The guard in front of the house told Revere not to make so much noise at this late hour as people inside were trying to sleep.  Revere responded “Noise! You’ll have noise soon enough before long.  The Regulars are coming out!”  After rousing Clarke, Hancock and Adams, the men went over to Buckman’s Tavern to discuss matters over a few drinks.

A short time later, William Dawes, who had left Boston hours before Revere, finally arrived.  He had taken a longer route on a slower horse, resulting in his late arrival.  The group decided that such a large force would not be out to arrest a few leaders.  They must be after the munitions at Concord.

Hancock wanted to collect his arms and fight with the Lexington Militia.  But Adams and Revere quickly convinced him that he was too important a target for the regulars and needed to leave town before they arrived.  Adams and Hancock prepared to flee to another safe house farther away.

Revere Captured on Ride to Concord

The militia was already gathering on Lexington Green.  Revere and Dawes continued their ride to Concord to alert the militia there.  The two men set off around 1:30 AM.  Just after leaving town, they met another rider, Dr. Samuel Prescott, a young man who was returning home to Concord after a late night visit to his girlfriend.  He agreed to join the men and assist them.  Fearing they might meet another military patrol, the group warned every house they passed, each man in turn stopping to alert a house while the other two rode to the next ones.

After a few miles, the three men met another patrol.  Officers on horseback with pistols demanded their surrender.  Instead they made a run for it.  Revere dashed for the woods but ran into another group of soldiers and was captured.  On his slow horse Dawes somehow rode away after the patrol chased after Revere and Prescott.  After he got away though, his horse threw him and took off.  Without a horse, Dawes walked back to Lexington.

Prescott, who knew the area best and had the freshest horse, jumped a stone wall and escaped his pursuers.  He stayed off the roads, riding over fields to reach Concord in time to deliver the alert.  Prescott continued to alert other houses along the way and recruited other riders to spread out across the countryside.  He arrived in Concord around 2:00 AM where he used the church bell to alert the militia.  He delivered the alarm and then continued on to other towns.  Others used prearranged signals including three gunshots, or signal fires on top of hills to spread the alarm.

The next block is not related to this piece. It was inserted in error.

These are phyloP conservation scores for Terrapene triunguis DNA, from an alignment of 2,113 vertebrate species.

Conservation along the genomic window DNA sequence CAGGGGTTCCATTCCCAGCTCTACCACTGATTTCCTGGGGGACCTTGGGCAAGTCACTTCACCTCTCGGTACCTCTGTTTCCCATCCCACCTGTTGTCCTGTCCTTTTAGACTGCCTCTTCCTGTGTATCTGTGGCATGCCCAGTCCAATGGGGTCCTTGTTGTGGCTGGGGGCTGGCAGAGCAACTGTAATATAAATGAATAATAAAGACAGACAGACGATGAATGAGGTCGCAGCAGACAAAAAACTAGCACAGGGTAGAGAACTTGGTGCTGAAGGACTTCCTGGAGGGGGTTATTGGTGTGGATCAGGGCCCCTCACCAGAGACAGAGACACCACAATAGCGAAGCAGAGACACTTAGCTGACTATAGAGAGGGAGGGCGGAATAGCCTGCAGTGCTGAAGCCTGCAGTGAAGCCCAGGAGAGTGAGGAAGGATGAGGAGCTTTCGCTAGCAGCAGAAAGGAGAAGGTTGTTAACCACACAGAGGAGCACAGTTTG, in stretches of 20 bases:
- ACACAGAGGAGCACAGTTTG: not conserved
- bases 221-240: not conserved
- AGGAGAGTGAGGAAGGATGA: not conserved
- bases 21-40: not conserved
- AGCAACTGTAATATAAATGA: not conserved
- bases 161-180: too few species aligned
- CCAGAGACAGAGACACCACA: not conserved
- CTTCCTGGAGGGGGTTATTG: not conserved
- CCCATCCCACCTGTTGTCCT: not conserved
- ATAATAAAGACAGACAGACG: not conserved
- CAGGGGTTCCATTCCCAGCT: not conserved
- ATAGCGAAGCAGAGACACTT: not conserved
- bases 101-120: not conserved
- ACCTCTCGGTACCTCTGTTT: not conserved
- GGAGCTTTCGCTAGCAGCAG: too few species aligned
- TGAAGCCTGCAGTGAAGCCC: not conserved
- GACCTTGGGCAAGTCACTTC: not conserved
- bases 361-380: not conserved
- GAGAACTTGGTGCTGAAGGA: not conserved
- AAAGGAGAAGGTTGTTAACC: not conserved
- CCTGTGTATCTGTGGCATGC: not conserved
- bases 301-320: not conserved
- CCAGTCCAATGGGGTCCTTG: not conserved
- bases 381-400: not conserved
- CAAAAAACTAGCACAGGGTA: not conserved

Revere’s ride was over for the night.  The angry and tired officers took him into custody and held him along with four other riders that the patrol had stopped earlier.  The patrol questioned their prisoners, particularly about the whereabouts of Hancock and Adams.  While Revere was not going to give up that information, he was happy to tell them his own identity.  They already knew the name Revere.

Revere also told them more about their own mission.  Gage had deployed these soldiers the day before with instructions to detain riders, but did not tell them why.  Revere informed them of the soldiers deployed under Col. Smith who had crossed the harbor to Charlestown and were marching out in their direction.  He also told them that the militia was already on high alert and was gathering in Lexington.  He may have been trying to discourage the group from returning to Lexington and possibly finding Hancock and Adams still there.

Revere Returns to Lexington 

The party, however, rode their captors back toward Lexington.  Upon approaching Lexington a little after 2:00 AM, the group heard gunfire, most likely militia members discharging their weapons before entering Buckman’s Tavern.

The sound of gunfire unnerved the British officers.  They released their prisoners and rode quickly back to Boston, without entering Lexington.  Though they confiscated Revere’s horse, preventing him from spreading further alarm.  Revere walked back to Lexington.

Revere Gets Hancock and Adams out of Lexington

Around 3:00 AM, Revere reached Lexington.  He returned to the Clarke house only to find that Hancock and Adams were still there.  Hancock had decided not to leave town and was cleaning his gun and sword in preparation to join the militia.  Although he had never seen combat, Hancock had been commander in the Boston militia for decades and considered himself a military man.  Adams was still trying to convince him he needed to leave.  Revere weighed in, discussing his own capture only hours before.

The men received a report that an  British officer had asked a local where the Clarke Tavern was.  There was no such tavern, but it was clear the British were looking for the men staying in Clarke’s home.  Finally, Hancock agreed to leave with Adams and Revere for Woburn, a small village a few miles northwest of Lexington.  They took Hancock’s coach, which was a fancy and highly recognizable.  Fortunately, they did not encounter any soldiers during their escape.

Buckman Tavern (from Wikimedia)
Hancock left behind his aunt and fiancee, but made it to Woburn without incident.  Revere decided to return to Lexington to see what was happening.  Hancock sent his coach back to Lexington.  Someone had given him a fresh salmon the night before, and he wanted to collect the fish for his dinner.  Oh, and as long as he was collecting his dinner, the coach could also bring Aunt Lydia and Dolly.

When Revere returned to Lexington, one of Hancock’s aides asked him for help.  While Hancock had secured his family and his dinner, he had neglected to collect a trunk full of top secret papers with all sorts of information about the Provisional government’s activities and strategy.  That trunk was still sitting in Buckman’s Tavern.  Revere and the aide went to secure it.